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Lack of 5th Shelter Island Town Board member could stop action on issues

The deadlock in appointing a fifth Town Board member continues, with the four elected members having an opportunity on Feb. 26 to move the process forward.

The Board is expected to vote on a resolution that, if passed, would advance the decision to ask Gov. Kathy Hochul (D) to grant permission for a special election.

As with most resolutions, a majority is needed to make that happen. That means three of the four members of the Town Board would have to vote in favor of advancing the process. A 2-2 vote would further deadlock the process, meaning a decision on adding a fifth member would have to wait until the November general election.

If the agreement passes and is sent to the governor immediately, a date for a special election could be set quickly, but it would still be about two months before the election is held.

Borrowing a page from the way it played out in replacing former congressman George Santos after the House of Representatives voted him out on Dec. 1, a date for a special election to replace him was set on Dec. 5, with the special election occurring two months later.

If a similar schedule were to happen on Shelter Island, a special election could occur at the end of April.

At the Feb. 13 Town Board work session, the members heard Supervisor Amber Brach-Williams outline an agenda for dealing with a host of issues she outlined in four “tiers.”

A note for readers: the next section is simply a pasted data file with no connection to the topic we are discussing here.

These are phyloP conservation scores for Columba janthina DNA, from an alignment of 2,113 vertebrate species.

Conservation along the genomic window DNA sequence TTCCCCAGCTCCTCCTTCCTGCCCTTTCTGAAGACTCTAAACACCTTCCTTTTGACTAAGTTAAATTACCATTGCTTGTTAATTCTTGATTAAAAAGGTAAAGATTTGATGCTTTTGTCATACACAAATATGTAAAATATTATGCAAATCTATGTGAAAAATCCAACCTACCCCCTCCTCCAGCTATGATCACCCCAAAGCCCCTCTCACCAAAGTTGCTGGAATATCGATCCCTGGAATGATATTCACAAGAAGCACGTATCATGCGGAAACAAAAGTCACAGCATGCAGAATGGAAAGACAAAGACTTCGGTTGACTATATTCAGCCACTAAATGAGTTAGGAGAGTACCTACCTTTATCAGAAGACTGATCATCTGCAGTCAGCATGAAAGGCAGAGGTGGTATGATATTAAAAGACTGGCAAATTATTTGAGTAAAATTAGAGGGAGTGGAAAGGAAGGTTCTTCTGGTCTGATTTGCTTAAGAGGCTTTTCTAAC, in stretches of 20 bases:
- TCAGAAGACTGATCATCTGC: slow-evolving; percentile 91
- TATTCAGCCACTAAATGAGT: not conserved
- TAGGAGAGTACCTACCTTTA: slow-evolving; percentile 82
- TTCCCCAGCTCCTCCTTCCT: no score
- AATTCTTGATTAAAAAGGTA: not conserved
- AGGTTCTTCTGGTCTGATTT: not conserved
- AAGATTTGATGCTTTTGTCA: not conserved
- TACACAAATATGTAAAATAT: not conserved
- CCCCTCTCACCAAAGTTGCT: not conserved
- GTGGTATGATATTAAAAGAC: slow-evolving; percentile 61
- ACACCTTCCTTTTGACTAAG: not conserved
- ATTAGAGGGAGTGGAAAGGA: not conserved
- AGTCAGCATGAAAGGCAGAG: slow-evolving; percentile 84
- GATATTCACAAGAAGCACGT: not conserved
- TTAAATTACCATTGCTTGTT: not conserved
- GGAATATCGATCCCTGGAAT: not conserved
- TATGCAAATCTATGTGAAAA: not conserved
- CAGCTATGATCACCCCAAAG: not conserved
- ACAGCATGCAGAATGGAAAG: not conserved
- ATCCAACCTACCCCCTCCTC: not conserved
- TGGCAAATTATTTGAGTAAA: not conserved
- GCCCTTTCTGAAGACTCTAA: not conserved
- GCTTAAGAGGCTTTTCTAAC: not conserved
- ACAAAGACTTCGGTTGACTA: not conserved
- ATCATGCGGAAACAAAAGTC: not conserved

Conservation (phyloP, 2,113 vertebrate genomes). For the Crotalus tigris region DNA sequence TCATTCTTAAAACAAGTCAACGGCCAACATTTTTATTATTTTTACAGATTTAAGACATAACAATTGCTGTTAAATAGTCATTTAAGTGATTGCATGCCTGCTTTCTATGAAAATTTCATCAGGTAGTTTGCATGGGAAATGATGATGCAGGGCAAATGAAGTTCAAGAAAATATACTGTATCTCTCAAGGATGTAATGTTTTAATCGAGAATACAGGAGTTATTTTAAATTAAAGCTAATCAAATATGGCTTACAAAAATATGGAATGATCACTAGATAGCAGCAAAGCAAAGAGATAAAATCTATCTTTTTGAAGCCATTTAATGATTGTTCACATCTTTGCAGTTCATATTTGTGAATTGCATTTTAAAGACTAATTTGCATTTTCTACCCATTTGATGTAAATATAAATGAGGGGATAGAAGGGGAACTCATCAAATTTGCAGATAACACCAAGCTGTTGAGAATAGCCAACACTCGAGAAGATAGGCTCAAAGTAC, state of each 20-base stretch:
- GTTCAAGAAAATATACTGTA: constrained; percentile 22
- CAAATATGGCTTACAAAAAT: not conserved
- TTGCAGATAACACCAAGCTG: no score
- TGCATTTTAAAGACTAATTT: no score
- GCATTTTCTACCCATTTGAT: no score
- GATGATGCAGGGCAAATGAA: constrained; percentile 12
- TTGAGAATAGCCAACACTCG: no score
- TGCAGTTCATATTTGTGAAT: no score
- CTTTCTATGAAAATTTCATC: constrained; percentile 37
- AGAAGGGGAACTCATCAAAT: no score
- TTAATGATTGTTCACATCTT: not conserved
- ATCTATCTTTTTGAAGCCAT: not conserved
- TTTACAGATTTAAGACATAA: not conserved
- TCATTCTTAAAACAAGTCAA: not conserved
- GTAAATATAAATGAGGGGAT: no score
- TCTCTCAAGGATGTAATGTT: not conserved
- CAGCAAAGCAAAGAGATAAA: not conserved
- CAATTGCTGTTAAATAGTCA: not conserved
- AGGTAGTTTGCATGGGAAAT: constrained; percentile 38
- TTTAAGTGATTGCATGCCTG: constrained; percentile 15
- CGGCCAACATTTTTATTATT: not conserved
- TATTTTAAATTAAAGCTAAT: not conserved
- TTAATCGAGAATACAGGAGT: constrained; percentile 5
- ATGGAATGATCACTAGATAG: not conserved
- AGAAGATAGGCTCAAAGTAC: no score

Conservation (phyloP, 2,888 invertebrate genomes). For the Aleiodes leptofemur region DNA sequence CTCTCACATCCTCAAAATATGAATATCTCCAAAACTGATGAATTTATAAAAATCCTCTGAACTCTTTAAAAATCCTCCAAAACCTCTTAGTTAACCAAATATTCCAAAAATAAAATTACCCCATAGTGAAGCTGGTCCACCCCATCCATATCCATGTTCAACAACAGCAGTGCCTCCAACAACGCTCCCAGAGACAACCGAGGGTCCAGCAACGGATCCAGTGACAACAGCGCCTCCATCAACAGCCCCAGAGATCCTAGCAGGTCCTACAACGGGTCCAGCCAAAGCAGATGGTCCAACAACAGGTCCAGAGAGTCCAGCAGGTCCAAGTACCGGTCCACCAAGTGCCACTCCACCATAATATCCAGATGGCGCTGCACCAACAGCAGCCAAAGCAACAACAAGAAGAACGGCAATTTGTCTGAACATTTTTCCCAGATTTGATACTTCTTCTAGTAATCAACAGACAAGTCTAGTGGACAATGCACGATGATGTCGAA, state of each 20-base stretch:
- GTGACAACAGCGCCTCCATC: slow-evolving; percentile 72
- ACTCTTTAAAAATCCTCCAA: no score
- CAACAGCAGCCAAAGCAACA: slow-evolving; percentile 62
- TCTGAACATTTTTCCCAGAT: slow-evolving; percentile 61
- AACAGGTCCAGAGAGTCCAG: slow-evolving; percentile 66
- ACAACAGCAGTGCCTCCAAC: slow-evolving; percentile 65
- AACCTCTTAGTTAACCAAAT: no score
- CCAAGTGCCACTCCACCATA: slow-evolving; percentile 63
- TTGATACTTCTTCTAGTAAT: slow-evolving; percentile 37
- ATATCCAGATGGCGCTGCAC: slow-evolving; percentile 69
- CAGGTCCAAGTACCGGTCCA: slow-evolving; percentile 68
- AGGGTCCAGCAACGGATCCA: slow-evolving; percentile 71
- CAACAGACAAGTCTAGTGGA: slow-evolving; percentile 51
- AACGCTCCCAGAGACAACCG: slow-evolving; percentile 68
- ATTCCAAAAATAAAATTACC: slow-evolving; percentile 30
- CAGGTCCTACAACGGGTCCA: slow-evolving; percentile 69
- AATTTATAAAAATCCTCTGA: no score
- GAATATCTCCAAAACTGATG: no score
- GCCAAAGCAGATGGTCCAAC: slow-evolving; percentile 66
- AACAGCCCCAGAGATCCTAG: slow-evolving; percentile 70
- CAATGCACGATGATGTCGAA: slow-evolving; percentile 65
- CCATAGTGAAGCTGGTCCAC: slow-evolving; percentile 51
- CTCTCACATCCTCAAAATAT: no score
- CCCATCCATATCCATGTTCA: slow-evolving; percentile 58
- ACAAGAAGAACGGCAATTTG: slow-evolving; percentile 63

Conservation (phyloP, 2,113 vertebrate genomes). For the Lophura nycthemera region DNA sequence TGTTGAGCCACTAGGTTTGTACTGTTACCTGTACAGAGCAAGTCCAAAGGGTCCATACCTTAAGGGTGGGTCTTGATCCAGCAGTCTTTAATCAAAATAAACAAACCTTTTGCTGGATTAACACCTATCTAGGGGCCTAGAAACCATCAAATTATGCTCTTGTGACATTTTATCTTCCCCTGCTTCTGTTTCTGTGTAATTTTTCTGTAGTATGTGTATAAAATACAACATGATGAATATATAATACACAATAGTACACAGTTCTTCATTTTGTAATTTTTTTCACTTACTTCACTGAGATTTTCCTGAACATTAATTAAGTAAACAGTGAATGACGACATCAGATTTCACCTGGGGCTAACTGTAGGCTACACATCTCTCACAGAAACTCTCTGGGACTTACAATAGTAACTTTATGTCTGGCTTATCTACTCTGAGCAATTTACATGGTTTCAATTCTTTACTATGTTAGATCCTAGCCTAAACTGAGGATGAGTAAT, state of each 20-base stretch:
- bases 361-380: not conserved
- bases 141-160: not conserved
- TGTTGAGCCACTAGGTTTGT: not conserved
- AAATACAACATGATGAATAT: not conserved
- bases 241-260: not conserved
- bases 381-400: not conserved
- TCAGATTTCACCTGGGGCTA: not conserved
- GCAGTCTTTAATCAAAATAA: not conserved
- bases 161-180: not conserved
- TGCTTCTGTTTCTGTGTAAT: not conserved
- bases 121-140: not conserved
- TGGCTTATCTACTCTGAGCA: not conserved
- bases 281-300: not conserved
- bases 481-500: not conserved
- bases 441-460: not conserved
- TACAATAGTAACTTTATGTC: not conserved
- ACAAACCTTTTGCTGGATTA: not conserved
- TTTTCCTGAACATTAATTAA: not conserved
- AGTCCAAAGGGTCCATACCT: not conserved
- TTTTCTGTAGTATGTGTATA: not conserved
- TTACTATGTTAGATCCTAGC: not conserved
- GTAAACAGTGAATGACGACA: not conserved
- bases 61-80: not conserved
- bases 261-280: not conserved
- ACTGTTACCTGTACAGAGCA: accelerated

They are to be prioritized further, but just looking at the first tier, even with some of the efforts already underway, there is much work to be done and many demands on the time of the four sitting Town Board members.

The Town Board is expected to start reviewing the Comprehensive Plan draft, likely starting sometime in March. Ms. Brach-Williams has called for a review of the 11 draft chapters at the rate of one per week. There are also plans for at least two public hearings on the latest draft. Those who have been working on the draft for more than three years have acknowledged that it’s a demanding process, even with a general consensus on most chapters.

At the same time, the Waterways Management Advisory Council is doing the heavy work on potential revisions to the wetlands code and dock issues — with a running clock of three months on a moratorium for new applications — but it will also consume many hours for the Town Board members.

There is also work to be done with the Community Housing Board as it moves forward on two major initiatives — Accessory Dwelling Units being created with state grant money, and construction of affordable rental and sale units.

There is also the possibility of moving decisions on wetlands applications back to the Town Board; possibly changing the existing irrigation code; dealing with water quality issues, including contaminants and salt water intrusion into some wells; expected changes to the zoning code; and septic issues.

That’s just tier one.

Then, of course, there are the many town committees and boards that require Town Board members to monitor.

A full five-member Board would be challenged to balance it all. A four-member Board could be expected to result in little action on some critical issues.